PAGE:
Side Effects of Progressive Lenses
By Essilor News
What Are Progressive Lenses?
Progressive lenses are used to correct presbyopia, the loss of the eyes’ ability to focus on near objects. Sometimes referred to as no-line bifocals, progressive lenses have three visual fields for viewing distant objects, intermediate objects, and close-up objects. More viewing fields allow the wearer to see clearly at all distances. With plenty of advantages, progressive lenses also come with a few temporary disadvantages.
Possible Disadvantages of Progressive Lenses
Progressive lenses, which are thinner and lighter, require a higher degree of expertise and technology than single-vision lenses or bifocals, making them more expensive. They usually have a smoother transition, which makes them cost more, too. Plus, adaptive progressive lenses, digital block lenses (computer glasses), or hydrophobic lens coatings can layer on additional cost. Fortunately, companies like Essilor have promotional offers that can help offset cost when you’re shopping for new lenses.
Many people have a difficult time adjusting to the different lens powers in progressive lenses. If wearers are not used to multiple changes in lens power, progressive lenses can make them nauseous and dizzy at first. Another disadvantage is that peripheral vision can be slightly altered by the changes that occur at the edge of progressive lenses. This distortion in viewing is often referred to as a "swim effect." Many of these side effects will diminish within a short period of time, and it’s helpful to wear your new lenses all day long. However, if your new progressive lenses still do not feel comfortable after two to three weeks, your eye doctor can provide further assistance.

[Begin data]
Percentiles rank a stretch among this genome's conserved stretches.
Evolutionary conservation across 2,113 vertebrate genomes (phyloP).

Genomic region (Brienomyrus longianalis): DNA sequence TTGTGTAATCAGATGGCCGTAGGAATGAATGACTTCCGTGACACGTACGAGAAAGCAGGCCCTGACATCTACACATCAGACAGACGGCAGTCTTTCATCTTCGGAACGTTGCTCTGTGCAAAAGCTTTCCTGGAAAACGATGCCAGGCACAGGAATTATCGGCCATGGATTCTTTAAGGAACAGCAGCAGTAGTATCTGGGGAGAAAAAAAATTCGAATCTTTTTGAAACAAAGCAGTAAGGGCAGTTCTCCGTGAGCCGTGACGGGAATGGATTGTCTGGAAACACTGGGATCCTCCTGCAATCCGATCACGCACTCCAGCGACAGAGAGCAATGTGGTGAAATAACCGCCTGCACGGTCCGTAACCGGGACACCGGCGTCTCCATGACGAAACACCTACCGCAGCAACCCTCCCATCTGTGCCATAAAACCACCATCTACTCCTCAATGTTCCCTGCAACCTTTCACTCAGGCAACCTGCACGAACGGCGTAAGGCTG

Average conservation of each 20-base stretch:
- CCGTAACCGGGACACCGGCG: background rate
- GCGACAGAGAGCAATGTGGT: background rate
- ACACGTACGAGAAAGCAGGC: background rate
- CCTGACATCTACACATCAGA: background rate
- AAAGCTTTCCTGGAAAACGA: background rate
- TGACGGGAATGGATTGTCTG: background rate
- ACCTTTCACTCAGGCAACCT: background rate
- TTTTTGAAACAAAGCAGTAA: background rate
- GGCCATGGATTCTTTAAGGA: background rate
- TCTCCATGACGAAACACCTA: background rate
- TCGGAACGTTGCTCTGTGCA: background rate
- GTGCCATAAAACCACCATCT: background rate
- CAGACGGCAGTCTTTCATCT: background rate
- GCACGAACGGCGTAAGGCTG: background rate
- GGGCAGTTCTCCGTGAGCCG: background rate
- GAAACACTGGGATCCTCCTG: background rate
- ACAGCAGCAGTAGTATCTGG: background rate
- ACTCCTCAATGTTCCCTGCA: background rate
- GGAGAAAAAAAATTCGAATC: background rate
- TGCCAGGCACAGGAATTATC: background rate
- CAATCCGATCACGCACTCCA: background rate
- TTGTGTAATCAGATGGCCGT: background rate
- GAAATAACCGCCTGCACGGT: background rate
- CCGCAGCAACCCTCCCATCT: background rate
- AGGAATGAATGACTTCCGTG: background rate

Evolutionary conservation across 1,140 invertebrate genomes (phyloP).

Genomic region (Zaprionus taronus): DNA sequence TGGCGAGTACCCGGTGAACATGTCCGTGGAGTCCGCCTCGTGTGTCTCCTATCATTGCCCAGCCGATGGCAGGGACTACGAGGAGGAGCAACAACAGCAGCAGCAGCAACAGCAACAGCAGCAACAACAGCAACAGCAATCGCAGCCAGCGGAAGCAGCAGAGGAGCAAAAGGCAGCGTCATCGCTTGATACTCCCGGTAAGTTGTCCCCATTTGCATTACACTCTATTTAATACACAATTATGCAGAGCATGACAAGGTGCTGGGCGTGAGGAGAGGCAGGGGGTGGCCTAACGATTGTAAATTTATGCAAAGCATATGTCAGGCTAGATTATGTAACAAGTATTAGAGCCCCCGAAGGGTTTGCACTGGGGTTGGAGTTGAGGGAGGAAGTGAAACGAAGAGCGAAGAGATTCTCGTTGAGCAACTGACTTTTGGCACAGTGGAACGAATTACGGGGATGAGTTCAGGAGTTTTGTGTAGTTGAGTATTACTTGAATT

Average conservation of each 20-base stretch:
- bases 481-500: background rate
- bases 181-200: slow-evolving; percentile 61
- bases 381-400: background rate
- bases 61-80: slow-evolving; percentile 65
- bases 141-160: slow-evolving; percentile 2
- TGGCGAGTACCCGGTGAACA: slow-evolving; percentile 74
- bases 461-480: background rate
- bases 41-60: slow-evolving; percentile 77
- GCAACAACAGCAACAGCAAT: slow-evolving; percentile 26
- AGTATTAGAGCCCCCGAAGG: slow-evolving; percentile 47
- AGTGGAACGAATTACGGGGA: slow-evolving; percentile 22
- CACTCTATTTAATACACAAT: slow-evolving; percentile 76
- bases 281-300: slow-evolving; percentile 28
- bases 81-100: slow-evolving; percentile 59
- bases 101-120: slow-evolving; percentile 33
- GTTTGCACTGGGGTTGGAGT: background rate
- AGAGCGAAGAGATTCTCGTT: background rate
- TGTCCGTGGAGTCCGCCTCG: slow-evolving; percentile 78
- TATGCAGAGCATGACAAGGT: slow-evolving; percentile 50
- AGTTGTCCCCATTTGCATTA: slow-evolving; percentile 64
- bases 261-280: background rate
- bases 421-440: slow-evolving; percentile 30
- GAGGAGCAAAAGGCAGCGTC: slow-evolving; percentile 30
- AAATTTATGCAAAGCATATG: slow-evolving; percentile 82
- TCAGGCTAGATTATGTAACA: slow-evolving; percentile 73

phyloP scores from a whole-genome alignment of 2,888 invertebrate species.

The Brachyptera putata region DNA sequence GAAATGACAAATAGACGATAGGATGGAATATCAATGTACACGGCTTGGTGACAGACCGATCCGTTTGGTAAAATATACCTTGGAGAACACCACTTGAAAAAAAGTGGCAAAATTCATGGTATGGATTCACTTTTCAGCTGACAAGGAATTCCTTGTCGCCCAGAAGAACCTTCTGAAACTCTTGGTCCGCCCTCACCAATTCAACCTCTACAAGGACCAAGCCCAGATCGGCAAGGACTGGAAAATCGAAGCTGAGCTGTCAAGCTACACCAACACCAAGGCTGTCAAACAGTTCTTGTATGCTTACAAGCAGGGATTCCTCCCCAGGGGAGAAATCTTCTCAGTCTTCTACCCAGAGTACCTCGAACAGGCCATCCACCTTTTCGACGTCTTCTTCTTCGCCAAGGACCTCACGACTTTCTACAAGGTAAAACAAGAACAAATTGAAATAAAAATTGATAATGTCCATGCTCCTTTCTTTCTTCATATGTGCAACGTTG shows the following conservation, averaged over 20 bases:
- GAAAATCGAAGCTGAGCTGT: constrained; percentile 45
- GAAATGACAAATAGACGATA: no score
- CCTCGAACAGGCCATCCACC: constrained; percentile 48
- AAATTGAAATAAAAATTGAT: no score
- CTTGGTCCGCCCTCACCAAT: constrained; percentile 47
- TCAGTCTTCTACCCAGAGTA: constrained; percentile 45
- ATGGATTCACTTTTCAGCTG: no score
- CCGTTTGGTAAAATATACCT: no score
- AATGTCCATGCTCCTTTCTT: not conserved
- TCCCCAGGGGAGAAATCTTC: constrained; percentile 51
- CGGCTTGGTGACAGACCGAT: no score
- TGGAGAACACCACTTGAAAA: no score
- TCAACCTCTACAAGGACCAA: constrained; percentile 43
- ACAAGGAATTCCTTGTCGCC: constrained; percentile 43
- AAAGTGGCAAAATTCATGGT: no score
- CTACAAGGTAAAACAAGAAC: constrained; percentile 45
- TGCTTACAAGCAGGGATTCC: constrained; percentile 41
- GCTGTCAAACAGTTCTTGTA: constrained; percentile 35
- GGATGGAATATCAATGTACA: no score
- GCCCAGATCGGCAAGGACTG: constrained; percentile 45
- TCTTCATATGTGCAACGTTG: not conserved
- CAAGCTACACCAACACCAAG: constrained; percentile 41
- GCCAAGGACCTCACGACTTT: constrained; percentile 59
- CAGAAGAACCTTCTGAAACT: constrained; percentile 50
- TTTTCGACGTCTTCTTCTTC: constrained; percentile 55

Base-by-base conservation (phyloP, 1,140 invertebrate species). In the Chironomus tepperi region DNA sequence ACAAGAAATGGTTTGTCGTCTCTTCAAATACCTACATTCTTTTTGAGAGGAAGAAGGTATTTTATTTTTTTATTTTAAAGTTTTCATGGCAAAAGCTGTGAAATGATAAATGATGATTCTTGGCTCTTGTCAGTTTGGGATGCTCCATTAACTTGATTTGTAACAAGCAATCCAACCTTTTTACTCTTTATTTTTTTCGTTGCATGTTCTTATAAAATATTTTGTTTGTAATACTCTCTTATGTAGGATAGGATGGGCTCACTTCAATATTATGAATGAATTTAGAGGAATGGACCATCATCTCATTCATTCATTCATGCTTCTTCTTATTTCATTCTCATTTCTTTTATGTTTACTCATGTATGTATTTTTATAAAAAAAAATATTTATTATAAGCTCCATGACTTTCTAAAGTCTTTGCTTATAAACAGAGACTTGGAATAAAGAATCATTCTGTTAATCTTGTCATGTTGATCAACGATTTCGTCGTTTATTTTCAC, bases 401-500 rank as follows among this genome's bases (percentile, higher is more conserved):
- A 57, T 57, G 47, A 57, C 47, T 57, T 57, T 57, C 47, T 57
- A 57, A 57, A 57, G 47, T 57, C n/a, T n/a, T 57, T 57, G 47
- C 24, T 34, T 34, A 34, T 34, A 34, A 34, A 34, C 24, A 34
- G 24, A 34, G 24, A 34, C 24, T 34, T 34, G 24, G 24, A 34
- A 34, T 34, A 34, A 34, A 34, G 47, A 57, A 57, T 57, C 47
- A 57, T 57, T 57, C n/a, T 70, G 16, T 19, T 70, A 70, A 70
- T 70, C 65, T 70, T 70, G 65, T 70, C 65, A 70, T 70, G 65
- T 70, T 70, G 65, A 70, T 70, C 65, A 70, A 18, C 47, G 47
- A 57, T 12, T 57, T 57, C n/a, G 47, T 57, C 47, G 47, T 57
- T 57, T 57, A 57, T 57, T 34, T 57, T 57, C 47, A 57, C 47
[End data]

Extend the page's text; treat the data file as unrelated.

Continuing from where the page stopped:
Choose the Right Progressive Lenses for You
Fortunately, new technology in Essilor’s progressive lenses is helping decrease some vision-altering effects. By completely reengineering the fundamental structure of progressive lenses, technologies used to produce Varilux® S Series lenses can reduce the swim effect by up to 90%. Presbyopic patients can finally enjoy wearing their eyeglasses—virtually eliminating the negative side effects.